My high school friend Linda had a Christmas tree decorated with blown egg ornaments and real lighted candles. Carrying on a family tradition from the Old Country, Linda and her mom made the ornaments from real eggshells (emptied of their contents) decorated with paint, glitter, ribbons, and rhinestones. Some of the eggs had the front part of the shell removed to make a diorama, revealing a cottage in the mountains, a starry night, Father Christmas on a puff of snow, Mary and a manger, etc. The tree was gorgeous, and it filled Linda’s front room with the smells of pine and wax, with a faint undertone of scrambled egg.
Linda’s family added a couple of handmade ornaments to their collection every year. Stored properly, eggshell ornaments can last quite a while. Over the past twenty-five years, my family has acquired many ornaments, most from big box stores. We have a few handmade ornaments, all created by Sonny in elementary school art classes. Our main creative decorating tradition is figuring out locations for the baubles that don’t fit on our meter-high Christmas tree.
Dave put two ornaments in the short hall that connects the back and front parts of the ground floor. One, a red and gold ball, dangles from the key rack. The other is hung on a painted nail that sticks out of the wall about eight feet above the floor. It’s a fancy ornament: a face mask of a lady with blue lipstick, blue eye-liner, and a blue velvet hat, along with swirly crescents in blue and gold on her forehead, with leaves or maybe tears falling down her cheeks. Her proportions are pretty and slightly UFO-ish, with a broad forehead and oversized eyeholes tapering to a tiny chin.
I don’t remember where or when we’d acquired her. It was definitely pre pandemic. I did an image search on google to see if I could find out more, but couldn’t find an exact match. She seems to be generally in the tradition of Venetian Carnival masks. In the Venetian Republic, maybe as a carryover from the Roman Saturnalia winter celebrations of old, it was legal during some parts of the year for the populace to wear masks and mingle without regard to normal social boundaries. This custom was quite popular, since it let Venetians without power let off steam without actually upending the status quo. Although there were limits—people in masks were forbidden to throw scented eggs (ovi odoriferi, hollowed out eggs filled with perfume) at one another, for example. The festivities also led to a thriving mask-making industry, which flourished for around a thousand years, until 1797, when Napoleon conquered the Republic and outlawed public mask-wearing and Carnival. Amazingly, this prohibition lasted until 1979!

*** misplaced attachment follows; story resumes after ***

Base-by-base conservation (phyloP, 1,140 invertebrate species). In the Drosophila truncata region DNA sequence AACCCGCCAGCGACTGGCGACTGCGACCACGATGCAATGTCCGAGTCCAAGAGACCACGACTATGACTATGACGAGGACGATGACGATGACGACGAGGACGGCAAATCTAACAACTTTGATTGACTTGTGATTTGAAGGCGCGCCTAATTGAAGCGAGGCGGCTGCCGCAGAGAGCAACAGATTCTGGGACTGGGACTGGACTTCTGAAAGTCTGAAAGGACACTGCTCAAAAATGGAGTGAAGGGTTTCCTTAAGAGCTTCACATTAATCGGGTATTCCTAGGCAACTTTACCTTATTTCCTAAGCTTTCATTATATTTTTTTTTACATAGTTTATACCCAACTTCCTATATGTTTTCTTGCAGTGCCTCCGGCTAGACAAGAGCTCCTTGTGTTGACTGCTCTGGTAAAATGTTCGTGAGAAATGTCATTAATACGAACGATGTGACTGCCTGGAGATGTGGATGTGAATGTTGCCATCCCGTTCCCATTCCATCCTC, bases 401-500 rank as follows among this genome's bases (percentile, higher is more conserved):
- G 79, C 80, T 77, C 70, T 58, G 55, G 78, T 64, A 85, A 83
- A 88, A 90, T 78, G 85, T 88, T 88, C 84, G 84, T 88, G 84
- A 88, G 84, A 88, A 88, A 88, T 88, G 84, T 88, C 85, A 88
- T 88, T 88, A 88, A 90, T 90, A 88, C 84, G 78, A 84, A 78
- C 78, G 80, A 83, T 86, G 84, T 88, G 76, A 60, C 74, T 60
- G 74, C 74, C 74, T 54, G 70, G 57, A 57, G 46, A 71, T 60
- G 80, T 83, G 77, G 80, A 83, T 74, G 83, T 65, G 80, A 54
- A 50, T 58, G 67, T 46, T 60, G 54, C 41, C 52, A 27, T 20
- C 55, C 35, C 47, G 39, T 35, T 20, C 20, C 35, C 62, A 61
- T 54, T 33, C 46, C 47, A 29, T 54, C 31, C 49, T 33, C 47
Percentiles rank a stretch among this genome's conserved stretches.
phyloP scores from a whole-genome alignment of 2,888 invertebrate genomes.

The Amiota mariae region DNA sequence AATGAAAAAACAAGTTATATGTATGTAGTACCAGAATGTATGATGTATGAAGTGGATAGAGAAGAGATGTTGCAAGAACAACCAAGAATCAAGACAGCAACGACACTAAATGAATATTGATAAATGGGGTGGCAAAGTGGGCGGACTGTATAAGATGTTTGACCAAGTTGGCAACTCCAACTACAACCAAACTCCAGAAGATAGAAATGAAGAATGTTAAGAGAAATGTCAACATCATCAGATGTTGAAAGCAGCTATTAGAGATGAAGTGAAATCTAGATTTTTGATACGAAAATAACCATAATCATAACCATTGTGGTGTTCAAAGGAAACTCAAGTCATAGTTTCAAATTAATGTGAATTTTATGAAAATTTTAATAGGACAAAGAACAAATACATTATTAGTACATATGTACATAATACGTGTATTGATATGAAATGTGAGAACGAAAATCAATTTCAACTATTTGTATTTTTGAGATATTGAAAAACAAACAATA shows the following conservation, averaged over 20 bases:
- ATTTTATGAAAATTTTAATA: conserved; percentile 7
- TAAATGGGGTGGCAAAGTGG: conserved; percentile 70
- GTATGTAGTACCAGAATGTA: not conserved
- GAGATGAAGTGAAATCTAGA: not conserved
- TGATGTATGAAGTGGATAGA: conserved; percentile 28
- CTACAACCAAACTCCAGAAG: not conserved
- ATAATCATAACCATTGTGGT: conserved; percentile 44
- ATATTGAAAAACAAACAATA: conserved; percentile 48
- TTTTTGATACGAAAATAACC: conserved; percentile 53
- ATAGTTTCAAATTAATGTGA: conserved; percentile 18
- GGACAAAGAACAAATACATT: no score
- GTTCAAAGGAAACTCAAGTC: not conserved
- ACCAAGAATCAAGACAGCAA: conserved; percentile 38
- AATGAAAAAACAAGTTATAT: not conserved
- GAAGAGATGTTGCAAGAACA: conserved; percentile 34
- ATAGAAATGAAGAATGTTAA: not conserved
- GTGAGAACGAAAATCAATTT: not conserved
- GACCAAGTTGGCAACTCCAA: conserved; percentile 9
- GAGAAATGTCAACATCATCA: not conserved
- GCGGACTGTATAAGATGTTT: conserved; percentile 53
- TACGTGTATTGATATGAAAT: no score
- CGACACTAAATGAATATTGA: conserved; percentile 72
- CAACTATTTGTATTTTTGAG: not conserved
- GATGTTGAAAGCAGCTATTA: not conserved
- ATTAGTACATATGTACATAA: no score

Dave had chosen a location where the mask was hard to ignore. She was visible from the dining room, from the kitchen, and from the basement staircase. There was something about her. My eyes kept seeking her out as I walked past with the laundry or sorted the mail or stirred noodles on the stove.
“It feels like she’s…watching us, doesn’t it?” Dave said one day.
“Yes,” I said.
I didn’t know how I felt about that. She was a pretty thing. I enjoyed looking at her. I’m fascinated and perplexed by the aesthetics of masks. I’ve never quite understood those stories where people in masks that cover a bit of their face are unrecognizable to their friends. Really, no one can tell that Robin is Dick Grayson or that the Dread Pirate Roberts is Wesley?
It turns out that the Robin effect is not that much of an exaggeration. Research done during the pandemic, during which time many people complained that they couldn’t recognize others with masks on, found that masks seem to impair our facial recognition by about 15%. This has something to do with the way the human brain synthesizes individual features like the nose, mouth, dimples, freckles, eyes, etc., into a face. Obscure some of those features and the brain starts to focus on the ones it can see rather than amalgamating them.
It’s a bit different for me. Masks don’t make it harder for me to recognize people. Or easier. My memory for faces is bad. I may have a mild case of prosopagnosia, the fancy term for facial blindness, or maybe my difficulties are autistic. It’s hard for me to stare at people’s faces long or intensely enough to fix their features in my memory. I’m much more likely to rely on other aspects to differentiate among the humans I know: height, hair, voice and speech, movement, and clothes.
As the days passed I came to like the mask lady more and more, maybe because I could stare at her for as long as I liked. Her expression wouldn’t change. I nodded to her as I went to check for mail, as I pulled pans out of the cupboard, as I entered my studio in the morning. I gave her a new, secret name: Our Lady of the Mask.
“I think I want to leave her up past Christmas,” Dave said, as we pulled the fish out of the oven for dinner yesterday.
There was no need to pack her away in a box. She was sturdier than an eggshell.
“Yes,” I said.